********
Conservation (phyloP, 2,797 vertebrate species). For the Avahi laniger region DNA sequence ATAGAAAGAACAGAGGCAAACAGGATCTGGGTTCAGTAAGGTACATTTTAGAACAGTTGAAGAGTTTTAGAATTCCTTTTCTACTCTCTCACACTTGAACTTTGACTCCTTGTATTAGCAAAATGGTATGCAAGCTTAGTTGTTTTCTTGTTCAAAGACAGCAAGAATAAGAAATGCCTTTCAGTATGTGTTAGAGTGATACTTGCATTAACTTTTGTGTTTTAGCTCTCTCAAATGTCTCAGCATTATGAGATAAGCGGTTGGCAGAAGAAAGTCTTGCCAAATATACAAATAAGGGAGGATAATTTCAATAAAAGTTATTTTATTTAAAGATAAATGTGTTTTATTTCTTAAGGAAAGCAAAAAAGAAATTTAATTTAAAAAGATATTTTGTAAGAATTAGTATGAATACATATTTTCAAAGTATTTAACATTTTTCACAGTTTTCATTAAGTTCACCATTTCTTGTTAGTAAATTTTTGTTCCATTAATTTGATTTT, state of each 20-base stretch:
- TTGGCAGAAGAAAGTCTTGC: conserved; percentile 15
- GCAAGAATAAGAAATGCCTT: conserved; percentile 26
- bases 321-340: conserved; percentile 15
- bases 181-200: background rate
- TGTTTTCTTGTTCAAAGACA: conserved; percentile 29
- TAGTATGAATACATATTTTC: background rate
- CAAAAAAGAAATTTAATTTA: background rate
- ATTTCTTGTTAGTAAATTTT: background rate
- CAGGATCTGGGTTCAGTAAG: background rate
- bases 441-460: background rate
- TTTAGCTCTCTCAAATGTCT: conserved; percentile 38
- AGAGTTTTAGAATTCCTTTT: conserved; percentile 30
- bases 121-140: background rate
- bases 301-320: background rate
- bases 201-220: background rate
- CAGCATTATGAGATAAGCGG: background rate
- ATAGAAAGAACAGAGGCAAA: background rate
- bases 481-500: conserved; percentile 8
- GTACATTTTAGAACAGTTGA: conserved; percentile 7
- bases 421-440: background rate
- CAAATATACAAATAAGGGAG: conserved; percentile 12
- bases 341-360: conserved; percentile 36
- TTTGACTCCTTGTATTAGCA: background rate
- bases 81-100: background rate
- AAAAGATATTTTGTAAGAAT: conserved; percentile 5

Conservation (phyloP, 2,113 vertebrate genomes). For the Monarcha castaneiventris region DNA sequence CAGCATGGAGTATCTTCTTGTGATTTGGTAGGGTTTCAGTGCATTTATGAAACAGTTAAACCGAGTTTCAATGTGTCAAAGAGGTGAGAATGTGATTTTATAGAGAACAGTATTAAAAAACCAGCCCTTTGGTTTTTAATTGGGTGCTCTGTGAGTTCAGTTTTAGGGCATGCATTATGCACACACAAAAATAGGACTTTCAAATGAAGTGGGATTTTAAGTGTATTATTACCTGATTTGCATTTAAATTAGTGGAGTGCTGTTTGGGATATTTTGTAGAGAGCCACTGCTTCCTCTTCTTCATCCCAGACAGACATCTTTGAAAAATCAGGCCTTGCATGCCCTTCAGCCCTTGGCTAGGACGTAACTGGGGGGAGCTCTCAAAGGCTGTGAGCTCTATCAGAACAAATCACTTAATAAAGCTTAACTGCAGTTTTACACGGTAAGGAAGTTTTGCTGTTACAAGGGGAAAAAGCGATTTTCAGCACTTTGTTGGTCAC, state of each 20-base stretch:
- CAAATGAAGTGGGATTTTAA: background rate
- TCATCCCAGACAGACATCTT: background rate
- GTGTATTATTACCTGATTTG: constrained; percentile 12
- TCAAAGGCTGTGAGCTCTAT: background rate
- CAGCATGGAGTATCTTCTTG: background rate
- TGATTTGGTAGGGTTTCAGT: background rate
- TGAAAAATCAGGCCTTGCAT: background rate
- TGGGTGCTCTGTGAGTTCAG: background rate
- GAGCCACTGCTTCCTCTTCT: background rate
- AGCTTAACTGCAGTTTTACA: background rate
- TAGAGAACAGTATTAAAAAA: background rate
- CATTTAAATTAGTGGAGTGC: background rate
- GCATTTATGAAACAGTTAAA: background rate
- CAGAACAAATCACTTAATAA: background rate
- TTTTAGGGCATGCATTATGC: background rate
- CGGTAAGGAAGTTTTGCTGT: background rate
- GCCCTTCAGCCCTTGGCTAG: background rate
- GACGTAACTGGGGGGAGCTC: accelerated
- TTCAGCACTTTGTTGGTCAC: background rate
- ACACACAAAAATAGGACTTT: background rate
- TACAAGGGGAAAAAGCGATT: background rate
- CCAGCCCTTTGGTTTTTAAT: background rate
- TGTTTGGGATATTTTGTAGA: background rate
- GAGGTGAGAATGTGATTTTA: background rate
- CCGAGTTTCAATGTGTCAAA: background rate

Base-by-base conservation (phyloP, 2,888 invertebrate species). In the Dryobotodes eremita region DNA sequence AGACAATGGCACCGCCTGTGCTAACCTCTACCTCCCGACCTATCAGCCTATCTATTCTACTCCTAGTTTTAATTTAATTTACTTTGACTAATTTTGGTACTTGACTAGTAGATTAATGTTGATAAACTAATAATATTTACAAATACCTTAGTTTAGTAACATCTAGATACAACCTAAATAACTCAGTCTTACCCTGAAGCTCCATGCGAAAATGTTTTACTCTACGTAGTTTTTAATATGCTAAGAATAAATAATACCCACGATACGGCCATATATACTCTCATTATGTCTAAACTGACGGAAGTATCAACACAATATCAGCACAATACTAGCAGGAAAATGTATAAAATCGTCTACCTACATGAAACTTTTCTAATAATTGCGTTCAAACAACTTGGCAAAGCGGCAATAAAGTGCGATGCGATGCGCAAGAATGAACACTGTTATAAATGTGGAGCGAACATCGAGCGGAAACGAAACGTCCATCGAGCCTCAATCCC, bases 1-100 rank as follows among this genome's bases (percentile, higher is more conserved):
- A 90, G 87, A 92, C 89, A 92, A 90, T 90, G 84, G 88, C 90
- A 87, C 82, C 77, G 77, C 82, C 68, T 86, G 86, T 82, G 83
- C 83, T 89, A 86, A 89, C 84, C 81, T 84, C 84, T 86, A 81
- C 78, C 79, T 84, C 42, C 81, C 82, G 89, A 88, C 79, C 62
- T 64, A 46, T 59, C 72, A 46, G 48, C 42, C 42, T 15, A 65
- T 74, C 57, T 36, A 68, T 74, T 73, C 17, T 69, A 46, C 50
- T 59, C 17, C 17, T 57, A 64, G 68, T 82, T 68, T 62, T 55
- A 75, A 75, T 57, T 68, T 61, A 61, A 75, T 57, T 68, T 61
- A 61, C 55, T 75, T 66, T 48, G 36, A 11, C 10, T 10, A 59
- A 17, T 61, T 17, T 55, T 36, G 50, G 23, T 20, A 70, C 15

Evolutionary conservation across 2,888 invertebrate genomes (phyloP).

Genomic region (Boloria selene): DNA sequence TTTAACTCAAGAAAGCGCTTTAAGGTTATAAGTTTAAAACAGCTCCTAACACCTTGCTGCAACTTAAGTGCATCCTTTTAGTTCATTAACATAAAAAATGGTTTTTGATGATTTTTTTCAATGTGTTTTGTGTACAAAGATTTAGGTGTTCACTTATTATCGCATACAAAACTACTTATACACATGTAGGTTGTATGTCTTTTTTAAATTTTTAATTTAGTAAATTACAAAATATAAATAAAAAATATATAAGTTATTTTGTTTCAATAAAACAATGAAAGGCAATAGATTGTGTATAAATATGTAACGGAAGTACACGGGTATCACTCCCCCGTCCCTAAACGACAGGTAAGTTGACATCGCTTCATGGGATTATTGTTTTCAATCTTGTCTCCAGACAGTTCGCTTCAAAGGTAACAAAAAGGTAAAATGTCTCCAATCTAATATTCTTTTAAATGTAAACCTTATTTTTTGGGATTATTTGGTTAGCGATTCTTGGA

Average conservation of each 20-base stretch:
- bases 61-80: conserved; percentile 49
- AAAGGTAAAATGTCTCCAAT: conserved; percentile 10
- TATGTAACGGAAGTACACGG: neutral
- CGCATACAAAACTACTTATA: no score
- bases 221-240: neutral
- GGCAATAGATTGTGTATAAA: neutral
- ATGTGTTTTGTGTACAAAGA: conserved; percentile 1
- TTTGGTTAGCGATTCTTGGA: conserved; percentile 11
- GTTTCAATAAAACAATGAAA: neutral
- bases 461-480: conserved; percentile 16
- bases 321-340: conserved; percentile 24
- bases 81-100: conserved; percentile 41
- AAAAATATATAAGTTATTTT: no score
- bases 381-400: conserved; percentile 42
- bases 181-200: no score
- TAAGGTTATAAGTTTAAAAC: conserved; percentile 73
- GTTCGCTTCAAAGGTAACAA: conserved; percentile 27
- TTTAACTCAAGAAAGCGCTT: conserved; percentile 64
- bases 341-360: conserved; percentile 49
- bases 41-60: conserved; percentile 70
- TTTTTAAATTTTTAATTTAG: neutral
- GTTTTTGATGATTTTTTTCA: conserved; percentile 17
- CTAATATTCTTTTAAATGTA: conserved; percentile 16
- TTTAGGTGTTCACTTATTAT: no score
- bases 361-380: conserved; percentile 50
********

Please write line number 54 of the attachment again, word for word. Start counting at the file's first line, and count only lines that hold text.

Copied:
- A 90, G 87, A 92, C 89, A 92, A 90, T 90, G 84, G 88, C 90